While the losses involved in such claims may not in themselves always be very large, they can nevertheless be devastating for the individual concerned.

There is wide agreement – including within the legal community – that the cost of litigation is too high and that reform is necessary.  Certainly that is a view shared by Carter-Ruck – albeit we believe the “problem” has been enormously over-stated, not least by a one-sided media which has a direct interest in preventing ordinary members of the public being able to seek redress by bringing claims for libel and privacy against them.  We do not, however, seek to defend a recoverable success fee of 100% and indeed for many years our standard CFA has involved a “staged” success fee which means that if a case settles relatively early on, the success fee claimed will be far lower.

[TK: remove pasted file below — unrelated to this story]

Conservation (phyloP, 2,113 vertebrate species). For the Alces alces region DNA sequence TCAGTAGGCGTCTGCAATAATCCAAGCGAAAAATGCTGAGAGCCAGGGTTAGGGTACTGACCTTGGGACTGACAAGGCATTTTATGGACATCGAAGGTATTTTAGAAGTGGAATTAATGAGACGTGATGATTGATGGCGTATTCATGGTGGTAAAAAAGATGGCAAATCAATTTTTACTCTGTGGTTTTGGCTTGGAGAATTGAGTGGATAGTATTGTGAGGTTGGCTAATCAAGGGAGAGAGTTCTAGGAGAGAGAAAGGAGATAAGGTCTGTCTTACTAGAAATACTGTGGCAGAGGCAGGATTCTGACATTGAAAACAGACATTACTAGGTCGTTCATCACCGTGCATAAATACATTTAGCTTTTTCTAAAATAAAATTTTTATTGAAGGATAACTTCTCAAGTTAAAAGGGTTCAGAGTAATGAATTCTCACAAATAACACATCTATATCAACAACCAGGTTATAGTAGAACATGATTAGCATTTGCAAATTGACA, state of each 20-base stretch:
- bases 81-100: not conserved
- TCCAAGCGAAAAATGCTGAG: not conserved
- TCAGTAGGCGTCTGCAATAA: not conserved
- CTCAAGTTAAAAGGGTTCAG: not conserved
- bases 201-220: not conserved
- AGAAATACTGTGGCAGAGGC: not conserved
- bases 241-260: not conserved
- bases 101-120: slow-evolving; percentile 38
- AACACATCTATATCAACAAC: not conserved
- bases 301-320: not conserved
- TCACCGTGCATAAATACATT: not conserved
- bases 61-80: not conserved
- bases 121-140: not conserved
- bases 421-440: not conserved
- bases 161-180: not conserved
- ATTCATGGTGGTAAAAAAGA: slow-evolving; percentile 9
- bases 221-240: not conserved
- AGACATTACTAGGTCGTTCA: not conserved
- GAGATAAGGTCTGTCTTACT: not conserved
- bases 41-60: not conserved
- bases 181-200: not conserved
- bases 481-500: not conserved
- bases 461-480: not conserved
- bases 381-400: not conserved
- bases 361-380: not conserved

As part of the consultation process for new legislation we have submitted proposals to the House of Lords to reduce the maximum success fee payable by a losing opponent to 50%, in addition to a maximum of 25% of the damages paid to a winning claimant.  We believe that such a middle ground would allow for a substantial reduction of CFA related costs, while at the same time preserving access to justice for those who would not otherwise be able to afford it.

As with so much of the draft Bill, it is to be hoped that common sense will prevail upon Parliament, and that these very important concerns are considered carefully in order to ensure that access to justice is not further eroded.  In the meantime, CFAs continue to be available and to provide a vital means of allowing meritorious claims to be brought.